Hands On: Onkyo HTiBs with ProLogic IIz
Onkyo HT-S7200 (top) and HT-S6200 Home Theater Systems
The 7.1 systems both have Dolby ProLogic IIz, which many don't currently have.
Aug. 19, 2009 — by Audioholics.com
Onkyo has really been establishing itself as a market leader when it comes to features and price. Its new Home Theater in a Box offerings are clearly a step above the rest.
While 7.1 systems and HDMI inputs aren’t exactly new, many of Onkyo’s competitors don’t have Dolby ProLogic IIz in their high-end receivers. Onkyo is offering it in their newest entry level home theater-in-a-box systems, the HT-S7200 and HT-S6200.
The HT-S7200 and HT-S6200 both have speakers for a 7.1 channel system and 1080p-capable HDMI inputs. The receivers decode all major audio formats natively, including the high def audio formats available only on Blu-ray, and have 130 watts per channel.
Onkyo’s new U-Port currently allows the connection of an iPod dock and charging system (included) though there have been rumors of other uses of this new proprietary port in the future.
The real coup with both of these systems is Dolby ProLogic IIz, which adds DSP-driven height channels to the front of the room to give a larger and more spacious front image. Some of the newest and best receivers from other manufacturers still don’t have this feature. To see it in an HTiB is quite startling.
If the user is running a 5.1 system, the surround back amps can be used to power the height channels or Zone 2. The problem, of course, is that most people have a hard time placing three speakers up front much less five. But it may be a selling point for some (gotta love those marketing folks) even if it is a feature they’ll never use.
HT-S6200 vs. HT-S7200
There are a few differences between the HT-S7200 and HT-S6200. The 7200 has five HDMI 1.3a inputs, while the 6200 has only four. The HT-S7200 also includes upscaling of component and composite video sources to 1080i, including Faroudja DCDi Edge deinterlacing to eliminate unwanted conversion artifacts. What is not included in the specs is that the S7200 actually has dual subwoofer outputs.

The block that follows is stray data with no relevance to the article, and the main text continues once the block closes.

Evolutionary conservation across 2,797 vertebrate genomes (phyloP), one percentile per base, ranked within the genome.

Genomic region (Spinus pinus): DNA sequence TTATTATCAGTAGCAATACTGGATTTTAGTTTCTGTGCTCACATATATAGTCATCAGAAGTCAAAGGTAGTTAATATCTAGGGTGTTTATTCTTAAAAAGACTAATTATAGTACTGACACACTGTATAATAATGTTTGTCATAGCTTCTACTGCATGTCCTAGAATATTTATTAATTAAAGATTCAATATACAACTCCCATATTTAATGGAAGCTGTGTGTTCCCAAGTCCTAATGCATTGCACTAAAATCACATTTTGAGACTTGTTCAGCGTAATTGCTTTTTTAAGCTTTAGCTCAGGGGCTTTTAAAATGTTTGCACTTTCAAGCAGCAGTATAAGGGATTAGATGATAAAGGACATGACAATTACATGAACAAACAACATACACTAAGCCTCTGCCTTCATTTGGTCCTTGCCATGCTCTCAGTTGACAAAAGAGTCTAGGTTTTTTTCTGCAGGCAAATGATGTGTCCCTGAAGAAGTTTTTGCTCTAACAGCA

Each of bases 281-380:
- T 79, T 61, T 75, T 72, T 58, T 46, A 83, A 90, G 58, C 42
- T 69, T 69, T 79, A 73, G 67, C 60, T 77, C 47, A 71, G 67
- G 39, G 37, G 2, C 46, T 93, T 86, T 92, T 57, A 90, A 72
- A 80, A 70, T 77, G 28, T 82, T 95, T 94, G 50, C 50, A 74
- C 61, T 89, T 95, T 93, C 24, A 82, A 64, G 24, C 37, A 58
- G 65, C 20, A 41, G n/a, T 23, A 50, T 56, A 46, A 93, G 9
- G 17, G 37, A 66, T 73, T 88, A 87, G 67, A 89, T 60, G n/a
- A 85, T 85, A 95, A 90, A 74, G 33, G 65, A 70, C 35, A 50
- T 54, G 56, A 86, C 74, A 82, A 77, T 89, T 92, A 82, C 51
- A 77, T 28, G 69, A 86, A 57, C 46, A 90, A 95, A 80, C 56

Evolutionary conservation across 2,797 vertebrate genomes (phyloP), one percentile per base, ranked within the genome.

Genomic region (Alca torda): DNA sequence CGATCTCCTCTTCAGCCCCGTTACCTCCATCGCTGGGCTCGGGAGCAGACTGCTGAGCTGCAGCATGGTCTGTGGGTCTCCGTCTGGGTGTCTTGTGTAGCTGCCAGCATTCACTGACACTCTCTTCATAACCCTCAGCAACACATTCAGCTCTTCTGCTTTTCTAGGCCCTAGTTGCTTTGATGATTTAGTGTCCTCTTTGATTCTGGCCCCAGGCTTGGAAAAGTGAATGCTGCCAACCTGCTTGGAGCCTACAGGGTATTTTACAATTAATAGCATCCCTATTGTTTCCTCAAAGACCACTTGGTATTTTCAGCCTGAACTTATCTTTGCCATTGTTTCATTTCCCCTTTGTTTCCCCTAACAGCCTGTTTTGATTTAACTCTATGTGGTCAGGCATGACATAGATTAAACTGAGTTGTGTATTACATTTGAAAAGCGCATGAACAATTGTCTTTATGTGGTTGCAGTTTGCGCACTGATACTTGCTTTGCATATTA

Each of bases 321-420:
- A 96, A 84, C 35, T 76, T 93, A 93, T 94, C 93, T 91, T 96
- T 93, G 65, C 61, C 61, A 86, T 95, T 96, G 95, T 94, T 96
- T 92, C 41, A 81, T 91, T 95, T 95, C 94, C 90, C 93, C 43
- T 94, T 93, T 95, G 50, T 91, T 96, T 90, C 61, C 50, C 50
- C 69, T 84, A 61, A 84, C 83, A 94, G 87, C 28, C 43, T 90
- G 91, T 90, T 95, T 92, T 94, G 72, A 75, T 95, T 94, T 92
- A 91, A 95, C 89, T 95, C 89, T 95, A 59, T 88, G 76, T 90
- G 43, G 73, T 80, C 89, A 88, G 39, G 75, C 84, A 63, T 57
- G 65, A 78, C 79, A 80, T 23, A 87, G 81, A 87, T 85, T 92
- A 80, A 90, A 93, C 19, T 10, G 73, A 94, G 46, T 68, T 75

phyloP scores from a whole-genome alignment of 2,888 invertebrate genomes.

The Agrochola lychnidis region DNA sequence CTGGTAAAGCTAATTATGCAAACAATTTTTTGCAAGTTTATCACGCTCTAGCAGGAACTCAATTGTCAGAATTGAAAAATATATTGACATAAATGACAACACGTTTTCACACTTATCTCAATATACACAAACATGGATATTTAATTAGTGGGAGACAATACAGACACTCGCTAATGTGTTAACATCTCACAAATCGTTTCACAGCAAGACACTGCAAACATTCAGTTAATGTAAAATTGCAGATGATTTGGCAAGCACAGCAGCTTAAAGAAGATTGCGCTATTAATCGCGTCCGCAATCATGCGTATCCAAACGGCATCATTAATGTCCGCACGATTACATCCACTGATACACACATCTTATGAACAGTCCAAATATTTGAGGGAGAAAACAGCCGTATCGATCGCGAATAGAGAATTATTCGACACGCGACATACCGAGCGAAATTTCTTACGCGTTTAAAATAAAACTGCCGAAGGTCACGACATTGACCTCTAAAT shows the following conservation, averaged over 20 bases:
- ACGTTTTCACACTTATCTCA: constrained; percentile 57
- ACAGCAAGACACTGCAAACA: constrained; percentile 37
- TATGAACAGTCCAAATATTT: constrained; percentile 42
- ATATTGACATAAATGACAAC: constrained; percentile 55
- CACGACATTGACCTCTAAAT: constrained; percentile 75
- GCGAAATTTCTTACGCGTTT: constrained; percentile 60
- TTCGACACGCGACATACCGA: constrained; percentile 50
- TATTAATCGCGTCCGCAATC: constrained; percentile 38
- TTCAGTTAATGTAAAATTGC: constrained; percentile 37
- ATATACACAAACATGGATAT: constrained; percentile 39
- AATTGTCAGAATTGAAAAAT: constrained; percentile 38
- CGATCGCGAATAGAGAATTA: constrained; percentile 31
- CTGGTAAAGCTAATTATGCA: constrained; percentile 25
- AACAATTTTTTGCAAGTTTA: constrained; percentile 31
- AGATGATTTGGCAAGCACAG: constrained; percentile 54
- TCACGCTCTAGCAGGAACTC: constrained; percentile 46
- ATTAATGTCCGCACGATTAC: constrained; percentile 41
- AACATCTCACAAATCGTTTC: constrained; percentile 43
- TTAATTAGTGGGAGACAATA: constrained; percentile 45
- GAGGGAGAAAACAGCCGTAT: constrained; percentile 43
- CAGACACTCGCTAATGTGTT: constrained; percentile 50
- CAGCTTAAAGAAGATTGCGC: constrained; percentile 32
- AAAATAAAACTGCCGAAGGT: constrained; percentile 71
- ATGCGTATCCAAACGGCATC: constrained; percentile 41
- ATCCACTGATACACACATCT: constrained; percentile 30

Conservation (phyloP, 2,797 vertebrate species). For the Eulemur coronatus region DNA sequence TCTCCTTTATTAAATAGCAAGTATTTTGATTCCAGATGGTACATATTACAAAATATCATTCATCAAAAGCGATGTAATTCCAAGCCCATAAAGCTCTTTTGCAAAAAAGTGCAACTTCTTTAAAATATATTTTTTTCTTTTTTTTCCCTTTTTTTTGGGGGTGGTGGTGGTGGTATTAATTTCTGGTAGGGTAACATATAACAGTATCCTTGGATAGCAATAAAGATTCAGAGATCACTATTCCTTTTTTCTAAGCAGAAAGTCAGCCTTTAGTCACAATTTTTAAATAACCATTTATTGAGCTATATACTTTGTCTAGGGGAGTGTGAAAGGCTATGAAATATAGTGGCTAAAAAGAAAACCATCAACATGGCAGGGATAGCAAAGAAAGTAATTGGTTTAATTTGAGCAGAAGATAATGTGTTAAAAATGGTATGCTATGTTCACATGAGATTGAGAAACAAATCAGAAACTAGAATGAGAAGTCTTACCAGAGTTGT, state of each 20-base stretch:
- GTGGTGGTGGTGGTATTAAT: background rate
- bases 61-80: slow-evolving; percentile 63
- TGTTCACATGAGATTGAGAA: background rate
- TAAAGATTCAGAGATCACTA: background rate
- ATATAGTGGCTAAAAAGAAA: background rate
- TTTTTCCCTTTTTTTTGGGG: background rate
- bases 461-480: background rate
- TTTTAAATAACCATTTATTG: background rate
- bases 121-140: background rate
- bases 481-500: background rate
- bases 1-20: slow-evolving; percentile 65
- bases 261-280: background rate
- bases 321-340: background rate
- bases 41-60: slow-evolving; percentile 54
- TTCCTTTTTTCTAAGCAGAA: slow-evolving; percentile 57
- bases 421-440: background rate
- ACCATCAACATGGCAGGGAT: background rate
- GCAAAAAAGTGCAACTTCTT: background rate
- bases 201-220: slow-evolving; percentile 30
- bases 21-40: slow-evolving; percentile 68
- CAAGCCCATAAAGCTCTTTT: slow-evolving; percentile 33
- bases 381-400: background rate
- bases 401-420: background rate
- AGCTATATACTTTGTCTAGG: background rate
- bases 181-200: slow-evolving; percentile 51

While both have an included 230 watt powered sub, the 7200 gives you the option to add an additional sub. Unlike most of the competition, both the HT-S7200 and HT-S6200 include an iPod dock. Too often we see receivers and packages touting iPod support just to find out that an extra purchase is needed. Onkyo’s dock supports everything from the iPod classic to the newest 3G(s) iPhones.
The included speakers are gloss black, seeking to lure buyers in with their high tech looks. The HT-S7200 sports tower mains while the HT-S6200 has satellites all the way around. The towers and all of the satellites have dual 3.25-inch woofers and a 1-inch dome tweeter. The HT-S6200 has bookshelf-sized speakers with single 4-inch woofers and a 1-inch dome tweeter on the three front speakers.
Full Fledged Receivers
The best part about the two new HTiB offerings from Onkyo is that they have a full fledged receiver at the heart of them. For someone looking to get in on the ground floor of this hobby without having to do much research but suspects that they’ll be interested in future upgrades, these are a pretty good choice.
The HT-S7200 in particular is nice because of the dual subwoofer outputs and integral upconversion and scaling. While you won’t find 7.1 analogue inputs or pre-outs on either of these receivers, you will find a full fledged receiver with 5-way binding posts and a host of inputs.
You’ll have no problem expanding your system or upgrading your speakers. The inclusion of Audyssey 2EQ auto room correction and Dynamic EQ and Dynamic Volume should give end users a pretty easy, no-hassle setup.
Go for the HT-S7200
The Onkyo HT-S7200 retails for just under $900 and the HT-S6200 for just under $800. We see no reason why you wouldn’t go for the S7200 for the nominal extra money. If you want to run seven speakers and can’t accommodate towers up front, well, work it out. The upconversion, additional inputs, and dual subwoofer outputs is more than enough justification.
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